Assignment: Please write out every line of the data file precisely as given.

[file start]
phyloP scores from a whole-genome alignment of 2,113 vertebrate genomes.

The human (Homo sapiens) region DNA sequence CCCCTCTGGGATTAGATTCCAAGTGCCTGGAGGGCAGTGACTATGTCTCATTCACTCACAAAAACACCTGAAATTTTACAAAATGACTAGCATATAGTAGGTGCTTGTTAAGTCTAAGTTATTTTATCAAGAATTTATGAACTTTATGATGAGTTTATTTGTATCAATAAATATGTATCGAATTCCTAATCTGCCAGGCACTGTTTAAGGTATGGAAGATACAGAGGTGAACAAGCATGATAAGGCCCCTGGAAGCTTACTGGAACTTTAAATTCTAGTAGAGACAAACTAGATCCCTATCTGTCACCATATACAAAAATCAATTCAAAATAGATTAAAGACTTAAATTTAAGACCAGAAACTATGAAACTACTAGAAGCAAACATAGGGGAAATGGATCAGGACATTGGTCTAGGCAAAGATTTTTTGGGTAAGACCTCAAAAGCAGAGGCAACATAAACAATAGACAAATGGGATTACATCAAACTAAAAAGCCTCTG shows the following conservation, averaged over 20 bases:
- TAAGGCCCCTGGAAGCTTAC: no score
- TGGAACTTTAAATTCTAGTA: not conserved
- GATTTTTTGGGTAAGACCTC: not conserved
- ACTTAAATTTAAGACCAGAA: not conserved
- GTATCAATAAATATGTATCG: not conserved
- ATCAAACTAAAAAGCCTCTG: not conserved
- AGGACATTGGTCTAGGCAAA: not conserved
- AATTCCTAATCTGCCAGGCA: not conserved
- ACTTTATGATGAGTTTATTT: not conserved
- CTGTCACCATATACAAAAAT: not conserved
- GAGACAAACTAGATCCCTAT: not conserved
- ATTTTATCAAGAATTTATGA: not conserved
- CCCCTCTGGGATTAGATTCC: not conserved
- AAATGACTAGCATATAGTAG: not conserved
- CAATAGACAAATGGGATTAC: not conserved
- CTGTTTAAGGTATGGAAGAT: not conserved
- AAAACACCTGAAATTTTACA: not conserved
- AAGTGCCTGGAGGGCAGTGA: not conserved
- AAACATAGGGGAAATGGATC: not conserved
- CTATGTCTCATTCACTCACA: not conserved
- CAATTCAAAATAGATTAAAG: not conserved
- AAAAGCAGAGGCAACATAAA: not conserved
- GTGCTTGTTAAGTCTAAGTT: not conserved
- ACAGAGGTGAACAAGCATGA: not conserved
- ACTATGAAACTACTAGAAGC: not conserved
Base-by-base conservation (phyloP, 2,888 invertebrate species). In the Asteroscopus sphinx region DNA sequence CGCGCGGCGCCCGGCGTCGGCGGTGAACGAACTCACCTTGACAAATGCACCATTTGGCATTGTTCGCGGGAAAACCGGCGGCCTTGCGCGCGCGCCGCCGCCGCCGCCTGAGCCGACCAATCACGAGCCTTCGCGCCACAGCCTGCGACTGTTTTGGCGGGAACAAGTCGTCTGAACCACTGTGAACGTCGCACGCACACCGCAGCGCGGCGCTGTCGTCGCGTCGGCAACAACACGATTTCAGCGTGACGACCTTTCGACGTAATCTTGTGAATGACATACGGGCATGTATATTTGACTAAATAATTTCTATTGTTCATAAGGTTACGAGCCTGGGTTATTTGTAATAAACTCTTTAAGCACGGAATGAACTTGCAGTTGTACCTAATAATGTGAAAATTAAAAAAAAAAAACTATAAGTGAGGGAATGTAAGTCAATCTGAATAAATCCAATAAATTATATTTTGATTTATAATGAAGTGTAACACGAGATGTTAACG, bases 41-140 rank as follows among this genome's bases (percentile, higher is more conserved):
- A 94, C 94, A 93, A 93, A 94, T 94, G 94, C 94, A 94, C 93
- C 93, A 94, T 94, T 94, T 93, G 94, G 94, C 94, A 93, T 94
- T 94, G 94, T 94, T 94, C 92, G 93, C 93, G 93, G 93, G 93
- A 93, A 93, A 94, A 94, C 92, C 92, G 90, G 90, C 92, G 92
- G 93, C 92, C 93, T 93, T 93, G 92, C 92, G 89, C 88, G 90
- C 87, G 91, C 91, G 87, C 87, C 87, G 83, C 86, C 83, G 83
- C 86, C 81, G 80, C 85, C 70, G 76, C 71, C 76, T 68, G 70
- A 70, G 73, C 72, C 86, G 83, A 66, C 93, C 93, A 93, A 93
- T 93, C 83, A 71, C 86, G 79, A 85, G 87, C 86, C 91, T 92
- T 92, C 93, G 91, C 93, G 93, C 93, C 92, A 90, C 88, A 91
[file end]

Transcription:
phyloP scores from a whole-genome alignment of 2,113 vertebrate genomes.

The human (Homo sapiens) region DNA sequence CCCCTCTGGGATTAGATTCCAAGTGCCTGGAGGGCAGTGACTATGTCTCATTCACTCACAAAAACACCTGAAATTTTACAAAATGACTAGCATATAGTAGGTGCTTGTTAAGTCTAAGTTATTTTATCAAGAATTTATGAACTTTATGATGAGTTTATTTGTATCAATAAATATGTATCGAATTCCTAATCTGCCAGGCACTGTTTAAGGTATGGAAGATACAGAGGTGAACAAGCATGATAAGGCCCCTGGAAGCTTACTGGAACTTTAAATTCTAGTAGAGACAAACTAGATCCCTATCTGTCACCATATACAAAAATCAATTCAAAATAGATTAAAGACTTAAATTTAAGACCAGAAACTATGAAACTACTAGAAGCAAACATAGGGGAAATGGATCAGGACATTGGTCTAGGCAAAGATTTTTTGGGTAAGACCTCAAAAGCAGAGGCAACATAAACAATAGACAAATGGGATTACATCAAACTAAAAAGCCTCTG shows the following conservation, averaged over 20 bases:
- TAAGGCCCCTGGAAGCTTAC: no score
- TGGAACTTTAAATTCTAGTA: not conserved
- GATTTTTTGGGTAAGACCTC: not conserved
- ACTTAAATTTAAGACCAGAA: not conserved
- GTATCAATAAATATGTATCG: not conserved
- ATCAAACTAAAAAGCCTCTG: not conserved
- AGGACATTGGTCTAGGCAAA: not conserved
- AATTCCTAATCTGCCAGGCA: not conserved
- ACTTTATGATGAGTTTATTT: not conserved
- CTGTCACCATATACAAAAAT: not conserved
- GAGACAAACTAGATCCCTAT: not conserved
- ATTTTATCAAGAATTTATGA: not conserved
- CCCCTCTGGGATTAGATTCC: not conserved
- AAATGACTAGCATATAGTAG: not conserved
- CAATAGACAAATGGGATTAC: not conserved
- CTGTTTAAGGTATGGAAGAT: not conserved
- AAAACACCTGAAATTTTACA: not conserved
- AAGTGCCTGGAGGGCAGTGA: not conserved
- AAACATAGGGGAAATGGATC: not conserved
- CTATGTCTCATTCACTCACA: not conserved
- CAATTCAAAATAGATTAAAG: not conserved
- AAAAGCAGAGGCAACATAAA: not conserved
- GTGCTTGTTAAGTCTAAGTT: not conserved
- ACAGAGGTGAACAAGCATGA: not conserved
- ACTATGAAACTACTAGAAGC: not conserved
Base-by-base conservation (phyloP, 2,888 invertebrate species). In the Asteroscopus sphinx region DNA sequence CGCGCGGCGCCCGGCGTCGGCGGTGAACGAACTCACCTTGACAAATGCACCATTTGGCATTGTTCGCGGGAAAACCGGCGGCCTTGCGCGCGCGCCGCCGCCGCCGCCTGAGCCGACCAATCACGAGCCTTCGCGCCACAGCCTGCGACTGTTTTGGCGGGAACAAGTCGTCTGAACCACTGTGAACGTCGCACGCACACCGCAGCGCGGCGCTGTCGTCGCGTCGGCAACAACACGATTTCAGCGTGACGACCTTTCGACGTAATCTTGTGAATGACATACGGGCATGTATATTTGACTAAATAATTTCTATTGTTCATAAGGTTACGAGCCTGGGTTATTTGTAATAAACTCTTTAAGCACGGAATGAACTTGCAGTTGTACCTAATAATGTGAAAATTAAAAAAAAAAAACTATAAGTGAGGGAATGTAAGTCAATCTGAATAAATCCAATAAATTATATTTTGATTTATAATGAAGTGTAACACGAGATGTTAACG, bases 41-140 rank as follows among this genome's bases (percentile, higher is more conserved):
- A 94, C 94, A 93, A 93, A 94, T 94, G 94, C 94, A 94, C 93
- C 93, A 94, T 94, T 94, T 93, G 94, G 94, C 94, A 93, T 94
- T 94, G 94, T 94, T 94, C 92, G 93, C 93, G 93, G 93, G 93
- A 93, A 93, A 94, A 94, C 92, C 92, G 90, G 90, C 92, G 92
- G 93, C 92, C 93, T 93, T 93, G 92, C 92, G 89, C 88, G 90
- C 87, G 91, C 91, G 87, C 87, C 87, G 83, C 86, C 83, G 83
- C 86, C 81, G 80, C 85, C 70, G 76, C 71, C 76, T 68, G 70
- A 70, G 73, C 72, C 86, G 83, A 66, C 93, C 93, A 93, A 93
- T 93, C 83, A 71, C 86, G 79, A 85, G 87, C 86, C 91, T 92
- T 92, C 93, G 91, C 93, G 93, C 93, C 92, A 90, C 88, A 91